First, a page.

John Ponikvar, with the Moffat County Republican Central Committee, and Walker Criswell, with Moffat County Democrats, enter pretend ballots into the county's electronic voting machines Thursday. They participated in the local public test of electronic voting equipment and found the machines counted ballots accurately in all cases.

Photo by Collin Smith

John Ponikvar, with the Moffat County Republican Central Committee, and Walker Criswell, with Moffat County Democrats, enter pretend ballots into the county's electronic voting machines Thursday. They participated in the local public test of electronic voting equipment and found the machines counted ballots accurately in all cases.

Public election test certifies voting machines

Election information

Registered voters can vote in the Nov. 4 general election in one of the following ways:

• Request a mail-in ballot. Residents may visit the Moffat County Clerk and Recorder's Office at the County Courthouse, 221 W. Victory Way, and request an official ballot be mailed to their home address.

Deputy Clerk Stephanie Beckett said the county had received about six mailed ballots, as of Thursday, from local voters who already voted.

• Cast a ballot during early voting from 8 a.m. to 4:45 p.m. Oct. 20 to 31 at the County Courthouse.

• Vote on election day from 7 a.m. to 7 p.m. at one of the following vote centers:

• Centennial Mall in Craig, 1111 W. Victory Way

• Maybell Community Center, 103 Ellis

• Dinosaur Town Hall, 333 S. Stegosaurus

On the 'Net

You Decide: Election 2008

Craig Daily Press elections Web site - Moffat County's best resource for election news and resources.

www.craigdailypress.com/news/election_2008/

Moffat County's public test for the Nov. 4 general election proved successful, Lila Herod said, meaning all voting equipment works as election day draws nearer.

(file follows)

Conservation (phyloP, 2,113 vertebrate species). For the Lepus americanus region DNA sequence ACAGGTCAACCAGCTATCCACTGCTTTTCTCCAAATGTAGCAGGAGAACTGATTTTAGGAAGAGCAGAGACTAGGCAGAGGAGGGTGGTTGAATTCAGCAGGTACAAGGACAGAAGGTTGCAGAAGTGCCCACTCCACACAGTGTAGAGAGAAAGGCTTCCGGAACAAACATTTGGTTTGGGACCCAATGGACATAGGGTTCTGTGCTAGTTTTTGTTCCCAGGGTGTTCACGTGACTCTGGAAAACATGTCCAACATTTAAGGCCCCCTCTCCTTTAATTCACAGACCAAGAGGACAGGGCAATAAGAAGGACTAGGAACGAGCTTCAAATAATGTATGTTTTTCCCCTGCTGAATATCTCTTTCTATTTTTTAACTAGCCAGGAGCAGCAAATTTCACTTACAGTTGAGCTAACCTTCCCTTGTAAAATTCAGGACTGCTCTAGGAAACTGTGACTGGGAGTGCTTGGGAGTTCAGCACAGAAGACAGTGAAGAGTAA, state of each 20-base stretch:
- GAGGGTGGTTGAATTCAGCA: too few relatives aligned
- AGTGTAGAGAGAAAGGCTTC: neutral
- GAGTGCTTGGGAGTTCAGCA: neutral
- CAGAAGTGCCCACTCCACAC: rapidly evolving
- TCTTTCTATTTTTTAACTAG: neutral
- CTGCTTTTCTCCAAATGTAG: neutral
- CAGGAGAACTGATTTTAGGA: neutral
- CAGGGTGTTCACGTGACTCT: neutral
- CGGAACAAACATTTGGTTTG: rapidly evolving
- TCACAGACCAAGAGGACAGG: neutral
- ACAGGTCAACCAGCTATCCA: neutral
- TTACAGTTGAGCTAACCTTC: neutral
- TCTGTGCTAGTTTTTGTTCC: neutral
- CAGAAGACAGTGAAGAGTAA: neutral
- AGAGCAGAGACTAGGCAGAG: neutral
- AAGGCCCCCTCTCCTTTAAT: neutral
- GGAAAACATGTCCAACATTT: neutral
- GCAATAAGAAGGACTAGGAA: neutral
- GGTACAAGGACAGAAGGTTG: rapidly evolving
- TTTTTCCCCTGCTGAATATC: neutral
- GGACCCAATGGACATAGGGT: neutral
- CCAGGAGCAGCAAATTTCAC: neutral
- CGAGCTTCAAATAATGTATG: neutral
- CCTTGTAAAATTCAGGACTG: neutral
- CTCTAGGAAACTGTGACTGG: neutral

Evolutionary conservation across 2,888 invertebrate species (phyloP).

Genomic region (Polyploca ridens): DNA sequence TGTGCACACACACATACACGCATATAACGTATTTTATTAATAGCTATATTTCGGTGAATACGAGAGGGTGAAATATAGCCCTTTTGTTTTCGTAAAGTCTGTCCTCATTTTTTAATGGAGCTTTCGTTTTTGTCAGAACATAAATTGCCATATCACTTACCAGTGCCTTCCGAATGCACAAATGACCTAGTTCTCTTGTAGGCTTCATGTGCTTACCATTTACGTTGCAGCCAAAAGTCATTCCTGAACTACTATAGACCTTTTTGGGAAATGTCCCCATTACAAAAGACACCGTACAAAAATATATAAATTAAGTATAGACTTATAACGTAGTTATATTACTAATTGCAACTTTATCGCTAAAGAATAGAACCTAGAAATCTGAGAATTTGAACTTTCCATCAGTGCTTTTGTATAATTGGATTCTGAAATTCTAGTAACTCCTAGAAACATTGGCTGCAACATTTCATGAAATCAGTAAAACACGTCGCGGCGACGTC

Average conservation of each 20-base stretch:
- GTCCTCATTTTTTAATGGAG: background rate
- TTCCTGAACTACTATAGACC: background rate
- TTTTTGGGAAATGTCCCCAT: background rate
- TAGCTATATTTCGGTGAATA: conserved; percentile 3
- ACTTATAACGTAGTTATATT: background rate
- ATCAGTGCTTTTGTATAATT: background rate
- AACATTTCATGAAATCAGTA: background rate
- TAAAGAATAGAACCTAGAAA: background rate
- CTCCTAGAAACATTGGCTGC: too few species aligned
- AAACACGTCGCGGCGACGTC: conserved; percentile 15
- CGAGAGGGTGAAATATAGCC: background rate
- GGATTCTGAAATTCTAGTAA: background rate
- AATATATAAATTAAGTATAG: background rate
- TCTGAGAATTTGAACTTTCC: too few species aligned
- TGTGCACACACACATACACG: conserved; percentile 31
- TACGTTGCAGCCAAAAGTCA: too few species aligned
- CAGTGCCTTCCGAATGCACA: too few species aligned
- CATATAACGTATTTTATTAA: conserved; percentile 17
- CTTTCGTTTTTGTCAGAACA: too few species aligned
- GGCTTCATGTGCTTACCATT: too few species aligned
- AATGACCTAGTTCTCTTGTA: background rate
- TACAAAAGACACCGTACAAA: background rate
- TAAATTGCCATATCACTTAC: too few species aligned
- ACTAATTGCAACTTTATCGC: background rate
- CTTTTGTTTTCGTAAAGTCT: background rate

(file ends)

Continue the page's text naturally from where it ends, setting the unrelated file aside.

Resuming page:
However, the test uncovered possible issues for the wider election, as well.

Walker Criswell and John Ponikvar participated throughout the test Thursday and Friday as public and political party representatives. They also signed off on the voting equipment.

"They determined that the machines are just fine," said Herod, chief deputy clerk for the Moffat County Clerk and Recorder's Office. "Now we're ready for an exciting election."

This year's ballot may be the largest in recent memory, as it's the first time Herod could remember that it had to be two pages long.

That could present some problems with vote counts, she cautioned. She recommended any voter marking a paper ballot - including residents who requested mail-in ballots - be sure to return both pages to the election center.

During the test, Herod's office and the two public representatives discovered they had made the same mistake of only running one page through the machines. It affected the vote count compared to the machine count, because even though there were no actual votes, it registered in the machines as an incomplete ballot.

Herod said election judges will be notified about the potential issue and instructed to set one-page ballot returns aside to avoid problems on election day.

"That is what this is all about, finding any potential problems," Herd said of the public election test.

Canceled amendments

Voters also should be aware that four of the 18 ballot amendments to the Colorado Constitution were pulled after the state printed its ballots.

Amendments 53, 55, 56 and 57 - which all were provisions for workers, such as requiring all business owners to provide health insurance for employees - were canceled after a deal struck between labor leaders and the Denver business community.

In return, the Denver business community is opposing Amendment 47, the "right to work" amendment, which would make it illegal to require an employee to pay fees to a union or other third party as a condition of employment.

Each of the four amendments still will appear on every ballot, but votes for or against them will not count. It was too late to take them off ballots because the state already printed them.

Voter registration

Moffat County could see a larger voter turnout this year than any recently, with more active voters than before. Active voters are defined as new registrants and those who voted in the last election.

In total, there are 8,560 registered voters, and about 76 percent of them, or 6,499 residents, are classified as active.

On Friday, Herod said there would be a few more as she was still entering new registrants into the system.

It remains to be seen whether the county will break from its Republican tradition. There are 3,498 registered Republicans compared to 1,109 registered Democrats.

There also are 11 Libertarians, nine Green Party members and three registered for the American Constitution Party. The other 1,869 voters are unaffiliated.

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